He watches me lick my lips. I love my chillies. Did he remember the first time I tasted one? So long ago now but still vivid to me. I see him back then, laughing as he eats a whole chilli sitting on the sand hot from the noon-day sun. A few drops of sweat build up on his forehead and lazily roll down his face. He holds a chilli between his thumb and forefinger and dangles it above my mouth. ‘Slowly,’ he says, ‘Just a little bite at a time.’

       The first time my mouth becomes fire. I scream. ‘You are a passionate one,’ he says.

       I guzzle the water he gives me. ‘Too much. Too much. Take it slowly. You are not accustomed to our chillies. They are the hottest. It takes time to appreciate them.’

       I feel myself colour and blurt out something to somehow change my thoughts. ‘Something sugary should be next,’ I say.

       Behind us are dry wall fences in varying shades of browns and greys. ‘Chocolate rocks to quench the fire.’

       He leans closer.

       Do I want to quench the fire?

       I giggle like the teenage girl I was when I last saw him. The years drop away in that moment and I find myself lying back on the moss and watching the clouds move slowly above us like I did when we first met. We were eight then and I delighted in finding fire-breathing dragons through to genies and vacuum cleaners floating above us.

       I feel him watching me.

       ‘What can you find in the sky for us today, Maryam?’

       My name. Again. A shiver.

       I search the clouds for a shape. I was always so good at this game but today my heart is racing. My mind searches for something familiar in the white shapes in the sky.

       I hear him lie back too.

       The moss here is spongey and delicate. I search the skies trying to find something in the darkening grey contours.

       Then, the waters burst. It’s not even a pitter patter to begin with but a huge downpour. I sit up and he takes my hand and pulls me away from the ground. His skin is rough. His once soft hands are now plied with callouses. Yet the warmth of his skin on mine makes me feel young, happy, alive. A carefree holiday mood penetrates me.

       We make a dash for a large fir tree and huddle by the trunk. I stand facing him. His piercing sapphire eyes look through his newly made wet fringe and catch me staring. I look down, pretending to brush something from my dress. I steady myself on the tree trunk.

       ‘Now here is some real bread. Italian,’ I say as I run my fingers over the bark. ‘A thick crust smothered in avocado hummus.’

       ‘Maryam. I’m sorry,’ he says.

       The memories are painful. No-one ever knew but I did. I feel bile rising in my throat. I shouldn’t have come. What was I expecting?

       The rain stops as quickly as it came.

       ‘My train will arrive soon. It’s best I leave now.’

       He didn’t implore me to stay. He never did. He once said we were like long roads which wound around the world, intersecting at different points of time and space.

       I let him hold my hand as we walk along the damp dirt paths speckled with pebbles.

       ‘This is the avenue of tree amputees or that is what I have named it,’ he says.

       One after the other, the glorious oaks had been hacked to make way for a wire. It was a destruction the trees had to live with. They compensated. They continued to grow but in strange directions. Their wounds were not hidden like mine.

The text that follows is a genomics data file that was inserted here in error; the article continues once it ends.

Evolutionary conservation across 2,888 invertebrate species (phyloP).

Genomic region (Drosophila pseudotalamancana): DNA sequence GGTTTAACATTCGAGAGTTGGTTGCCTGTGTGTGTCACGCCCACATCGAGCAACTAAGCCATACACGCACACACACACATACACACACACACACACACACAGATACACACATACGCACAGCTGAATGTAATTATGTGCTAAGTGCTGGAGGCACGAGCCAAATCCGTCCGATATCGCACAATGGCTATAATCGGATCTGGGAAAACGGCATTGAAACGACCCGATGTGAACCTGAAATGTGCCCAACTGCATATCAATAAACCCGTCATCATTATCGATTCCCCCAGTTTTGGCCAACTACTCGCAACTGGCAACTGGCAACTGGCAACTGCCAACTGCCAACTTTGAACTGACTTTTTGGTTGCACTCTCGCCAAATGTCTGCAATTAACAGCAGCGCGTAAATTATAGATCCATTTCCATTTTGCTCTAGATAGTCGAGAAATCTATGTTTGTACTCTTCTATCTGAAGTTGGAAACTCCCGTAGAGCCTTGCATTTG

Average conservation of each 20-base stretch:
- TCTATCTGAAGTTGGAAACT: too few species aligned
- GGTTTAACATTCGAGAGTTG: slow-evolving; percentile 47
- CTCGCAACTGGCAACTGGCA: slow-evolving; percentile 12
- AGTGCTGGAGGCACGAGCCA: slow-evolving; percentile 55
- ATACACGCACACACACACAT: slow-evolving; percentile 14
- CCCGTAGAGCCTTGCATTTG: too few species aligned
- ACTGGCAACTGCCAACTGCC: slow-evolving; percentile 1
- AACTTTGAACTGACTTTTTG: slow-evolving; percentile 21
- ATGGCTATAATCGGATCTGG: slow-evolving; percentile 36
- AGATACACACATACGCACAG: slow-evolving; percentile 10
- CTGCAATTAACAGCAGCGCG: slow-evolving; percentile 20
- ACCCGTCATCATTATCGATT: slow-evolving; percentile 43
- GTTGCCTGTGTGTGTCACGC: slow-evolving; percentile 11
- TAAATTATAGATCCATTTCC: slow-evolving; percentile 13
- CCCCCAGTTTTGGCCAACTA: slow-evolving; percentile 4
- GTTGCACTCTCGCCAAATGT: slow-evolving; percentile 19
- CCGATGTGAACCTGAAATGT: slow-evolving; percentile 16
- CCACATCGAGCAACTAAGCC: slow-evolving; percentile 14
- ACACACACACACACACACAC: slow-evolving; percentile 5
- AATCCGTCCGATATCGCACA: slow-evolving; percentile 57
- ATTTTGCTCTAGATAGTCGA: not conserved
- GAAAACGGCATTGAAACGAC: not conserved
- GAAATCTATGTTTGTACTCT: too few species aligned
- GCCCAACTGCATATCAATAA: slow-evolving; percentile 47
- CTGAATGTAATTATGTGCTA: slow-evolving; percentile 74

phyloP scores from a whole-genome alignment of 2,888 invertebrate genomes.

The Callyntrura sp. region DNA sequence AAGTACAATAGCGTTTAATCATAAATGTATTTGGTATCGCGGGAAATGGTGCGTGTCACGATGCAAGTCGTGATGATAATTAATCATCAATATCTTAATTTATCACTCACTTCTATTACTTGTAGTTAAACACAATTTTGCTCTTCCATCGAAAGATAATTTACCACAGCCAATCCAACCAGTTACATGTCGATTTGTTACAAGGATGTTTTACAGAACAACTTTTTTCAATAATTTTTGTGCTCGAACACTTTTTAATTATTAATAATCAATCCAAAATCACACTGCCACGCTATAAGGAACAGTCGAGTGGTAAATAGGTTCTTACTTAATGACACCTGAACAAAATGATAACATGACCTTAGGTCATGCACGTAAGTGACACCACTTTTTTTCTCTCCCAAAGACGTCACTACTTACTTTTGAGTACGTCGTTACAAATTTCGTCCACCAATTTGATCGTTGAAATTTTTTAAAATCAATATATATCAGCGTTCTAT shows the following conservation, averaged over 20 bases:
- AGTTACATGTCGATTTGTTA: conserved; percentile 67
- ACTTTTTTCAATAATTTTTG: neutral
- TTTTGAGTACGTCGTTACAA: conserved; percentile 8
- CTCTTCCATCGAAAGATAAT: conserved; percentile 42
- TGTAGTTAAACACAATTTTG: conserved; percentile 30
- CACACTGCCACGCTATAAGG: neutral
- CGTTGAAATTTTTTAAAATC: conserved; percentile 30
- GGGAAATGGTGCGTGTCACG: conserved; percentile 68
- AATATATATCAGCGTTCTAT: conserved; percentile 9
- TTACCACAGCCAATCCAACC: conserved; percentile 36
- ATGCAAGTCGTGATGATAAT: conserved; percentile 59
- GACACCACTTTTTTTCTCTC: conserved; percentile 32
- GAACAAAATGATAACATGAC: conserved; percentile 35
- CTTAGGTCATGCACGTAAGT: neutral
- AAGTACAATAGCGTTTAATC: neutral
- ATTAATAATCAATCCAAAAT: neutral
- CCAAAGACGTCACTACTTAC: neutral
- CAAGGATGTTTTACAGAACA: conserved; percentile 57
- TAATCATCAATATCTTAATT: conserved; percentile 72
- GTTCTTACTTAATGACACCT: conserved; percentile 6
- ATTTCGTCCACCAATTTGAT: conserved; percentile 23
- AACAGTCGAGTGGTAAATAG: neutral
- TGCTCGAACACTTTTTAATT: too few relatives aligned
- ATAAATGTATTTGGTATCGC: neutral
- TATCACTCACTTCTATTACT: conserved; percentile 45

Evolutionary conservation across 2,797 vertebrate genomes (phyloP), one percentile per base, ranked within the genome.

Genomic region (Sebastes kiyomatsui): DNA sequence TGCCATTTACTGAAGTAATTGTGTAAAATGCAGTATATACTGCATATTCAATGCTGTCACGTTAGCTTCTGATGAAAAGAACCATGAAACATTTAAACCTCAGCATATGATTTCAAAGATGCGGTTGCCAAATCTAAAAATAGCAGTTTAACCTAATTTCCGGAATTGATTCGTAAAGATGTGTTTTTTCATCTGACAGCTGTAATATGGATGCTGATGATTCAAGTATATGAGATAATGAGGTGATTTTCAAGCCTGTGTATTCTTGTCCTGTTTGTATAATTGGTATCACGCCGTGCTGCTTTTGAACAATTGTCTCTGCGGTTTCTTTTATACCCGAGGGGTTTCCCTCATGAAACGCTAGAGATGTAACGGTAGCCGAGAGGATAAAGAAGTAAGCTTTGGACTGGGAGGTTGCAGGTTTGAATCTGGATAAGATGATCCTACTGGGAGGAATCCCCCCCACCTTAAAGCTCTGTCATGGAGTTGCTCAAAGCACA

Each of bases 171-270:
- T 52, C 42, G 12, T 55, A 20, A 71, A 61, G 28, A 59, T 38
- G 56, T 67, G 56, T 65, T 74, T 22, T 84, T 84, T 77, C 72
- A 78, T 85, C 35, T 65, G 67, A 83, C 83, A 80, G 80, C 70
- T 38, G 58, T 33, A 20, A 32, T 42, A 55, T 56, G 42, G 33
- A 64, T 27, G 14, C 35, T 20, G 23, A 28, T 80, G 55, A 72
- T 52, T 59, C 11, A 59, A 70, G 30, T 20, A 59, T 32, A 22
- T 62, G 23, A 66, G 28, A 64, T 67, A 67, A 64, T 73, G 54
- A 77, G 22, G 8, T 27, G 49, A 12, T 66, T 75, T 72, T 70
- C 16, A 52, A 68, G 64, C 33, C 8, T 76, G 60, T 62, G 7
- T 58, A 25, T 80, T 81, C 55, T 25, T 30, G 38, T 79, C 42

‘I had fun today,’ he says. ‘We could dine like this again.’

       Looking into his face, I can still see the man he once was, yet those years have made me understand. Life was never serious for him. It was always about fun. Hedonism. Indulgence. Gratification.

       ‘Perhaps,’ I say.

       He gives my hand a squeeze.

       I don’t want him to let go but I know in my heart I should. Being here with him is just a fantasy. What we had before was a pipe dream. My pipe dream, not his.

       ‘My home is that way,’ he says. He grasps my chin gently and holds it as he bends forward and presses his lips against mine in the same way he did decades ago. I longed for that kiss for so many years and at eighteen I succumbed. Now I step back.

       ‘Good bye,’ I say.

       Hurrying away I follow the daffodils that lead to the station. Each of their sunny faces looks up to mock me. ‘You could never have him,’ I imagine them saying. ‘He would never commit. He is a shaken not stirred man.’

       The memories become vivid. All that time I waited for a call, hoping he might propose. A naïve teenager from a sheltered life. Then decades later he’s tracked me down via Facebook. My feelings swirl around like dirty clothes in a washing machine. Shyness. Elation. Sadness.

       I brush into a Camelia, perfect in its pink symmetry. The petals spill in my path. My feet are heavy as they crunch down on the dry leaves. On the side of the road the grass is covered with tiny white daisies. They could almost be sugar coated. The buttercups are yellow icing. The fir trees a spiky profiterole tower. The beauty is digestible even without him.

       I sit in the train. A window seat. The scenery blurs. Trees then sandstone. It could easily be honeycomb crunch. I lick my lips. I can still play this game. I can dine on nature. I can dine alone.

Prose in this post: © Nicole Lenoir-Jourdan
Published with the permission of Nicole Lenoir-Jourdan